The highest court in the state has joined the anti-democracy brigade! The Arkansas Supreme Court has officially failed its responsibilities to the citizens of Arkansas. Here’s what’s going on.
Created by the Arkansas Constitution in Article VII, the Supreme Court has the power to review state law under the Constitution. Amendment 80 to the Constitution specifies that the Court’s elections are nonpartisan.
It turns out that those responsible for interpreting our State Constitution don’t much care what it says. It’s something they have in common with our Governor.
A few months ago, Justice Robin Wynne tragically passed away. To fill the seat, Sanders nominated Cody Hiland, the former chair of the state GOP party. We’ve already described how disgusting we find this successful attempt to pack the judiciary. Right from the get-go, Sanders proved she doesn’t care about the separation of powers, and Hiland’s nomination reinforced that. She wants to control the judiciary so they’ll rubber stamp her extremist agenda just like the legislature, because she gets whiny when they don’t.
But she’s a political creature, and while we find this strategy anti-democratic, it’s not exactly surprising.
What is surprising is a Supreme Court Justice blatantly supporting a political party.
Last week, Joseph Wood won the chairmanship of the state GOP. Who was there to swear him in?
Supreme Court Justice Shawn Womack.
We can’t emphasize enough how damaging this is to Arkansas’s democracy. Voters expect and have the right to believe their judiciary will take each case as it comes and faithfully apply the Constitution, regardless of personal political beliefs.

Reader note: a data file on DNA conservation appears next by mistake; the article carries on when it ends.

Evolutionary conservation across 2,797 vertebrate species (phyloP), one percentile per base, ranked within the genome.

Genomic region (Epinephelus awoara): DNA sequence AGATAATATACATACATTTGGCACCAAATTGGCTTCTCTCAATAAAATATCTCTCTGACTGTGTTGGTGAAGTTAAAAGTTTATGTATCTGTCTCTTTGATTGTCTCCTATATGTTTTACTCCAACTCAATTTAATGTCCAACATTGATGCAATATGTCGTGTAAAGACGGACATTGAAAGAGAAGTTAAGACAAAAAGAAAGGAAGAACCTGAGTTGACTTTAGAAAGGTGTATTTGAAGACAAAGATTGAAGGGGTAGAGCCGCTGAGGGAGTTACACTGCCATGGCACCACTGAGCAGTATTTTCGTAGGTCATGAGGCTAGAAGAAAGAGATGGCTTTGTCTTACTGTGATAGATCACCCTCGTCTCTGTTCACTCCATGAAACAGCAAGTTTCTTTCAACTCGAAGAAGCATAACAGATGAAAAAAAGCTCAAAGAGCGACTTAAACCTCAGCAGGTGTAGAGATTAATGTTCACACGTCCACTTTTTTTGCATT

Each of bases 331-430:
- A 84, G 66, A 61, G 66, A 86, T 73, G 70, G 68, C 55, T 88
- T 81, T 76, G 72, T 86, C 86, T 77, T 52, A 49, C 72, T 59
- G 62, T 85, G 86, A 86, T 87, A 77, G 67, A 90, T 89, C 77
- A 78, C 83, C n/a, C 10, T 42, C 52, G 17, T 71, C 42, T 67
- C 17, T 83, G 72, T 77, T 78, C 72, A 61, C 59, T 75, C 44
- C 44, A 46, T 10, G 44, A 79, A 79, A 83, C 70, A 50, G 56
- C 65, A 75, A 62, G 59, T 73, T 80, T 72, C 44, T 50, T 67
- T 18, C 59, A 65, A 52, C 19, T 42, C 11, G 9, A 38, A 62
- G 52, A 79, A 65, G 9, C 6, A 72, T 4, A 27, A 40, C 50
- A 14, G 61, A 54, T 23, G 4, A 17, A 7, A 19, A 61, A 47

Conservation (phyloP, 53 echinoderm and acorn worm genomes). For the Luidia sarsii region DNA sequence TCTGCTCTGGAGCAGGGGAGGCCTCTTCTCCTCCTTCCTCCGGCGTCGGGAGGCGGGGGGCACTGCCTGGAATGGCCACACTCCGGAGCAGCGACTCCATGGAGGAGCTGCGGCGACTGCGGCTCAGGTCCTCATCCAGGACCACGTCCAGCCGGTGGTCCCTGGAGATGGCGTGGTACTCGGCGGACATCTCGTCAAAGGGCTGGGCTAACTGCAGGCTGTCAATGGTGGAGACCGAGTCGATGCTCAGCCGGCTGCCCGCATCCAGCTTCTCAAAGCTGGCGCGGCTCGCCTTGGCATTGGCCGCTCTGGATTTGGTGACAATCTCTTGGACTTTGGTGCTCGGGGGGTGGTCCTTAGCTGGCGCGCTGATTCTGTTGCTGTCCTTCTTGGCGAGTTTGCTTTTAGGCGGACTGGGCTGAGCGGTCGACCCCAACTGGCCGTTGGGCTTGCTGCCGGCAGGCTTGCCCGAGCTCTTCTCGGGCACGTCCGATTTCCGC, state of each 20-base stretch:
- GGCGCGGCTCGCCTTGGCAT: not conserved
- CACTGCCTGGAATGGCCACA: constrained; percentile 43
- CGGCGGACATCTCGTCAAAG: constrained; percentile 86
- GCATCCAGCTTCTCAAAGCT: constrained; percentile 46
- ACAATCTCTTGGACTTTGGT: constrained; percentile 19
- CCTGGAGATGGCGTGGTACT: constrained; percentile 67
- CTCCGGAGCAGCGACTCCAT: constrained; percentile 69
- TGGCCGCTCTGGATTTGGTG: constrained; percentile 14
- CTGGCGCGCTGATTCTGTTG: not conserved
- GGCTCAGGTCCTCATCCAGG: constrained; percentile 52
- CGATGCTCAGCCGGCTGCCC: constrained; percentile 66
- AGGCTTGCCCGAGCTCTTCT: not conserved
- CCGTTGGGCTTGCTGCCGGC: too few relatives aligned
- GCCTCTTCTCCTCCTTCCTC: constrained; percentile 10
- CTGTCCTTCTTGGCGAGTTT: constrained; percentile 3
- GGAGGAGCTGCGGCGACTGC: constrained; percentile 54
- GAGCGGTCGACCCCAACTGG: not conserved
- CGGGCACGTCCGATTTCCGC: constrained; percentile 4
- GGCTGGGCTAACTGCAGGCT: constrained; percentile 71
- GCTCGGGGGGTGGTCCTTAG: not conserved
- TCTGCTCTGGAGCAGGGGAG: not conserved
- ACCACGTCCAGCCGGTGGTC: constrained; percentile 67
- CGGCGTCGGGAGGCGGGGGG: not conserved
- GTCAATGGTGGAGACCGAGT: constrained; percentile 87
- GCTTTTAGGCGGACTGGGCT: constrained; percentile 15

How can they expect that when a Supreme Court is openly supporting one party over the other?
Of course, this isn’t the first time Womack has shown blatant partisanship. In his 2015 race for the Supreme Court seat, he received intense backing from extremist groups seeking to criminalize homosexuality and rolling back the rights of gay couples to adopt kids.
In 2018, he displayed a shocking lack of judicial temperament when he attacked Circuit Judge Wendell Griffen after Griffen filed an ethics complaint against the entire Supreme Court. The other six members stayed mostly mum, as judicial ethics require; Womack went on the offensive.
There’s a pattern of behavior here from the justice that’s only become more blatant under Sanders’ leadership.
Is Womack taking orders behind the scenes from Sanders? Will he take cues from the GOP Chairman he just swore in?
We can’t be sure, but here’s what we do know: at this point, separation of powers in Arkansas looks like a distant dream.
So much for constitutional conservatism.